This is likely to require a deeper engagement with social media, despite my numerous reservations about that. I recently left Twitter, my long-standing favorite social network. I have nothing but contempt for Facebook and its companies due to its business practices but my network there is by far my most engaged. So between my ethical concerns and the challenge of working for the algorithm to achieve my own objectives, I’m torn.
I don’t have an answer yet, but here are my initial thoughts.
1. Their house, their rules.
If I’m going to be using any of these sites mentioned above, I’m going to have to hold my nose and follow the rules. There is little use in holding steadfast to creative integrity if it will result in significantly dimishined reach.
This means Reels on Instagram (for now), long form posts on Linkedin, and whatever Facebook and TikTok are looking for.
2. Keep looking at the alternatives
For one, there is no algorithm. So, what you see is what was posted, in chronological order (kinda like the early days of Twitter). Beyond that, Mastadon is decentralized, meaning that no one owns it. There are multiple servers you can join, the software is open source, and Mastodon can not be bought or sold. The easiest way I can describe it is, imagine if social networks were like email: aol.com can email gmail.com which can email yahoo.com. But no one owns email, it’s standardized and federated.
I’ve also been seeing how different Discords are run, and playing around on Tumblr — which I continue to believe has a strong future under Automattic, the company that owns and distributes WordPress.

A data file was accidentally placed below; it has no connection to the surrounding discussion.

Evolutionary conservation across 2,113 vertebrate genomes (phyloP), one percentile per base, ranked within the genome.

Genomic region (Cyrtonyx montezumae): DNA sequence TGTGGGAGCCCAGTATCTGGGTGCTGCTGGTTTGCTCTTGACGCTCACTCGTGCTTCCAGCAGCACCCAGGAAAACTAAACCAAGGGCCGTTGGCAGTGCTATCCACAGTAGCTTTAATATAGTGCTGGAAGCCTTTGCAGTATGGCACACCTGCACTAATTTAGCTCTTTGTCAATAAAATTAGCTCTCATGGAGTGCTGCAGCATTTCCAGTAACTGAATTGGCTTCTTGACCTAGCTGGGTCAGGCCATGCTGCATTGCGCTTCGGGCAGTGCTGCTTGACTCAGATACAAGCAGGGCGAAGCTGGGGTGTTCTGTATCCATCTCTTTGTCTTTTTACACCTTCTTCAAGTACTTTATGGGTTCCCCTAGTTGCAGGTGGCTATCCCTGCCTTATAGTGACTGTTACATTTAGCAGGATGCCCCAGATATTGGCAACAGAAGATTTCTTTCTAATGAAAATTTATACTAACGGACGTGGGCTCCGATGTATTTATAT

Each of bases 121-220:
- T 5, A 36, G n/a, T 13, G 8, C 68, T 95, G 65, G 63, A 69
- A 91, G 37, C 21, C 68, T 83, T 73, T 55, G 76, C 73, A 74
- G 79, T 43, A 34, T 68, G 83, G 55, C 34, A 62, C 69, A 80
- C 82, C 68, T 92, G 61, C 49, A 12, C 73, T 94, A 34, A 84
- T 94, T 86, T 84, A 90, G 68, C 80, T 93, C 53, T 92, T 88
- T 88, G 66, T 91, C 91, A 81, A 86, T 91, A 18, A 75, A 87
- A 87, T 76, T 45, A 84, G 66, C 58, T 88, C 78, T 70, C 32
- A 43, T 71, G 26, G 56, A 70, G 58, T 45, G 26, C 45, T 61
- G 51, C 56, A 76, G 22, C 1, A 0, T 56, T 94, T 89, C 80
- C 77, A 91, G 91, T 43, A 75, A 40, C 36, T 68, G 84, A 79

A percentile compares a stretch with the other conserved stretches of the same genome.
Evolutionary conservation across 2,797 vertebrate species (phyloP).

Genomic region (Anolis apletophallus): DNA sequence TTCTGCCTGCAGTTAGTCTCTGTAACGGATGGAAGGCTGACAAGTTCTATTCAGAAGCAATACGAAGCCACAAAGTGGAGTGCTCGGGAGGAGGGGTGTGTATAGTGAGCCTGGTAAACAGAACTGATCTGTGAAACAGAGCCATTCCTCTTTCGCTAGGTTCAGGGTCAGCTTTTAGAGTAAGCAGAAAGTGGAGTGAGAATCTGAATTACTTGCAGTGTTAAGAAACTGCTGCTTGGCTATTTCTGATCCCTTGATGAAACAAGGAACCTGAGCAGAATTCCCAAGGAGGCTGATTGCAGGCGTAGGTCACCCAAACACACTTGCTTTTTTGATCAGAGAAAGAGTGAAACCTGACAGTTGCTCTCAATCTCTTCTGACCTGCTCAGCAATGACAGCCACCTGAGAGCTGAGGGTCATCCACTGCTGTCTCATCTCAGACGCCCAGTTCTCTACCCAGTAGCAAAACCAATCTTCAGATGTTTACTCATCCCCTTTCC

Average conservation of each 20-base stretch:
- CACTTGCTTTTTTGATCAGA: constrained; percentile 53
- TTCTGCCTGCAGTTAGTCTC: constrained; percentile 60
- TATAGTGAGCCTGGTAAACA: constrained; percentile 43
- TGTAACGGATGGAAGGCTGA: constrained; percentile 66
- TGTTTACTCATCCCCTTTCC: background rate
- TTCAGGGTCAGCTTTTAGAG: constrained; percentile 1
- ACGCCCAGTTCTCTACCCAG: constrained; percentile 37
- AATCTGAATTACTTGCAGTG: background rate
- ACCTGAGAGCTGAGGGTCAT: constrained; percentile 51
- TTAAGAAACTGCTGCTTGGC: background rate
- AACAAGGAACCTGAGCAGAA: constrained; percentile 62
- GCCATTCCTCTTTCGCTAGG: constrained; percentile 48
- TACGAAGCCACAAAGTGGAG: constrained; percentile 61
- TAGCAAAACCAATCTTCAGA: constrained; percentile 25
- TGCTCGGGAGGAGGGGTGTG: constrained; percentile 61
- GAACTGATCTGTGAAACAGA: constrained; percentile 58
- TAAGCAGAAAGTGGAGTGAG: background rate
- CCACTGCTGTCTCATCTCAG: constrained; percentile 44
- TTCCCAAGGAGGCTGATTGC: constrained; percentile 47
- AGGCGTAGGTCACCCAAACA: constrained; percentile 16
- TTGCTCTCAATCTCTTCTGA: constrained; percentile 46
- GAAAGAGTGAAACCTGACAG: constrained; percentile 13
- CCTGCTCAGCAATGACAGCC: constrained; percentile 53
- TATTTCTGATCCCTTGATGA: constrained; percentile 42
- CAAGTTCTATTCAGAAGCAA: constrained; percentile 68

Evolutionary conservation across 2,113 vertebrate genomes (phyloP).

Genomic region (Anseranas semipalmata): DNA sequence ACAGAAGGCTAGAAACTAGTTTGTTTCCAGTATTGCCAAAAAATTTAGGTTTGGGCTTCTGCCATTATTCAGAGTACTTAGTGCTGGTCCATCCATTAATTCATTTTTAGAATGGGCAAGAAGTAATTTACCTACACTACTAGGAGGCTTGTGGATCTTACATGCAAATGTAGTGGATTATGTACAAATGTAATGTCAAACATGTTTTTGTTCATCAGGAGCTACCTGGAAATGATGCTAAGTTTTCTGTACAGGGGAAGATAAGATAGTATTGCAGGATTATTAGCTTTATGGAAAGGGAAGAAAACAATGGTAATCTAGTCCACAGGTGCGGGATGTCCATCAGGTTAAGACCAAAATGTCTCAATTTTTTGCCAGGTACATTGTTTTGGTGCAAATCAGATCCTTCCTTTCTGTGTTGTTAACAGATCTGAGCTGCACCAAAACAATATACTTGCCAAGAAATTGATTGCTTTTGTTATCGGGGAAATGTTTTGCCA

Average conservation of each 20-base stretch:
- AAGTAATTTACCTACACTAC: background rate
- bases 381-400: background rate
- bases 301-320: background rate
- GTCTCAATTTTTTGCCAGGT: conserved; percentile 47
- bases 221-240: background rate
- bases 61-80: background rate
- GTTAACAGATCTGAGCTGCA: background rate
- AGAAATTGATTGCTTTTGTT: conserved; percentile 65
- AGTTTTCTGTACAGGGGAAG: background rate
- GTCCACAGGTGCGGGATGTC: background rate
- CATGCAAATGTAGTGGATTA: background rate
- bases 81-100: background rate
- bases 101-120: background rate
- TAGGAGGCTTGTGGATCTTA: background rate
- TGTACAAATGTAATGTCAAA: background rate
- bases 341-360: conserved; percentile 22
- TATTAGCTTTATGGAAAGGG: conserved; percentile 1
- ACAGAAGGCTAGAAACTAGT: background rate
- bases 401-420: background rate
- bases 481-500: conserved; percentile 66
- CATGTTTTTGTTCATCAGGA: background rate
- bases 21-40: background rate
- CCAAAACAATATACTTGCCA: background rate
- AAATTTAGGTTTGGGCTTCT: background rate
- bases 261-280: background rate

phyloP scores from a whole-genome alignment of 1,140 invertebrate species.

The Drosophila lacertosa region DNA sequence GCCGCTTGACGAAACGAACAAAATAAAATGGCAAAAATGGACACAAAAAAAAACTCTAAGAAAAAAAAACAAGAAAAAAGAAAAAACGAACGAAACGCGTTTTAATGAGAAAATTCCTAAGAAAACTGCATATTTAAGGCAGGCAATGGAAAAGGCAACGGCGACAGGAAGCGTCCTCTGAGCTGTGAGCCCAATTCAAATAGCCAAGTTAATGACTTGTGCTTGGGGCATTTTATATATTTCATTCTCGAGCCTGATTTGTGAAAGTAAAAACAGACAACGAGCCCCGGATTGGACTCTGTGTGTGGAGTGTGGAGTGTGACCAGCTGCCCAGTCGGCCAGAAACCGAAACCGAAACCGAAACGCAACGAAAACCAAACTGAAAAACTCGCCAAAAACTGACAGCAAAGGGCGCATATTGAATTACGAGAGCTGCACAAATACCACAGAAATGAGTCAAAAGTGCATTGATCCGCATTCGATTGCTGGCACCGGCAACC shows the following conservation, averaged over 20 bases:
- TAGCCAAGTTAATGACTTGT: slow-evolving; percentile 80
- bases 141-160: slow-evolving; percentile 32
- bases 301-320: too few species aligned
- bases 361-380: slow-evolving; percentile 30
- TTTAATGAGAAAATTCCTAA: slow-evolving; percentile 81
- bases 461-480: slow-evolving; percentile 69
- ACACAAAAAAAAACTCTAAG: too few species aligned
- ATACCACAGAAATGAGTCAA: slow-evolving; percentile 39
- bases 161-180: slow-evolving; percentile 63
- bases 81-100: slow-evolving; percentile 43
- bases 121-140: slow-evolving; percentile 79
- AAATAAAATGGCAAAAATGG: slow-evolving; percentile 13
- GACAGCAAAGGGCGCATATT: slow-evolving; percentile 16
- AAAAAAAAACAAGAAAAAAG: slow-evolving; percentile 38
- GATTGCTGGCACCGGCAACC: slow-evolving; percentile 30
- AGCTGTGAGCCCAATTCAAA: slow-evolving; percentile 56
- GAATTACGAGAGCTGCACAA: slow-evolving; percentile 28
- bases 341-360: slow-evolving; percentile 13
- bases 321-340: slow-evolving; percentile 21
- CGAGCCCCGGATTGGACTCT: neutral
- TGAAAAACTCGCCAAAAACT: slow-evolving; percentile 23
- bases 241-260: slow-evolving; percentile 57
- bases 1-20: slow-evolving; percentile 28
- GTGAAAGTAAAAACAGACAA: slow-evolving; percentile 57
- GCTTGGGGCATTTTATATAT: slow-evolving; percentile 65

3. Over-index on the spaces I own
There’s an ancient Indonesian proverb (citation needed) that says “don’t build your house on rented land.”
Earlier this year, I got suspended from Linkedin for arguing with a bigot. He reported me for hurting his wittle feelings and I was locked out of my account.
It was also, believe it or not, the first time it had ever happened to me. It’s a super unnerving feeling to lose access to a network you’ve spent over a decade building, a profile you’ve spent countless hours updating and improving, and content you diligently created and shared.
However, even without the threat of suspension, entrusting your hard work to the whims of a social network you have no say in, is a risky proposition. While these networks often offer an opportunity to reach more people and grow an audience faster, it can come at a long term cost.
Therefore, I’m doubling down on the intent to grow my owned channels such as email, blog, and podcast subscribers. Each of these channels is unaffected by any algorithmic gatekeeper. I don’t have to change the format of my content, or pay extra to reach those who’ve opted-in.
Those who subscribe will receive my content, those who do not, won’t. Those who choose to leave, are free to do so. It’s clean, and I like that.
A Path Forward
I’m encouraged by the work of Mastodon and the other federated social networks. It’s nice to see an alternative where people can be free from the grip of algorithms, and where a decentralized network can help us leave ads behind and create safe communities free from the threat of being bought up and destroyed by a narcissistic billionaire.
I know we’ve got a long way to go to change the culture, but with any luck, we’ll one day see social networks where we no longer need to stay on top of an ever-changing set of rules we neither want, nor need.